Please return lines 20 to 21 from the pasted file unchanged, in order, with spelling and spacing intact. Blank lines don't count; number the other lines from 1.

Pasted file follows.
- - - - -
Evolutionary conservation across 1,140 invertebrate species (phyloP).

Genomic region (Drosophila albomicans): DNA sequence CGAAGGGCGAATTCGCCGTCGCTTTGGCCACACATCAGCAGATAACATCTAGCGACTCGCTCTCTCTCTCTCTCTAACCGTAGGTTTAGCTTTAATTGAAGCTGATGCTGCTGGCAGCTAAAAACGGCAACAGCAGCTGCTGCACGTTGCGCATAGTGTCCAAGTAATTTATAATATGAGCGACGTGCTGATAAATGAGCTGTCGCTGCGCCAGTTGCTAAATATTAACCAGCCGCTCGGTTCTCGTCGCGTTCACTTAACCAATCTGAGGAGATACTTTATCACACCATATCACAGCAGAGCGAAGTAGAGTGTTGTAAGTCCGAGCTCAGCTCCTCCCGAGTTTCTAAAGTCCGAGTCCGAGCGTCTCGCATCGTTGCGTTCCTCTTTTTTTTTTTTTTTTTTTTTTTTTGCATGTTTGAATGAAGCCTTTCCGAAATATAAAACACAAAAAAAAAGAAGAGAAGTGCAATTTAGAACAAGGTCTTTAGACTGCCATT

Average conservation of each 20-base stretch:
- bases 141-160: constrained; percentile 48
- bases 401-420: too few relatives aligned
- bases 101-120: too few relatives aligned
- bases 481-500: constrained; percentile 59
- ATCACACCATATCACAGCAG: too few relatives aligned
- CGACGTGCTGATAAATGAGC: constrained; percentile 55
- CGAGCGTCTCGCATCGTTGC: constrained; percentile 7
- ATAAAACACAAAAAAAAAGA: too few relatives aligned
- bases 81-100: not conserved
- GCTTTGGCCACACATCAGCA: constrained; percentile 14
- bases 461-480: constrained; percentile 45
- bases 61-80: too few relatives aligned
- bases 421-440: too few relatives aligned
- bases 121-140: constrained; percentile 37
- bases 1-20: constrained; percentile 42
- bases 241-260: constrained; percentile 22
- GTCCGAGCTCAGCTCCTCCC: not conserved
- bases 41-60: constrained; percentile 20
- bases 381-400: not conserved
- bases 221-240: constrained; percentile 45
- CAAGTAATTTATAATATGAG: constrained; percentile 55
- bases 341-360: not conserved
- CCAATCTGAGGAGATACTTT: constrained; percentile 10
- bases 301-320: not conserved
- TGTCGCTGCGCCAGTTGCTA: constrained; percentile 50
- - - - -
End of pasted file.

- GTCCGAGCTCAGCTCCTCCC: not conserved
- bases 41-60: constrained; percentile 20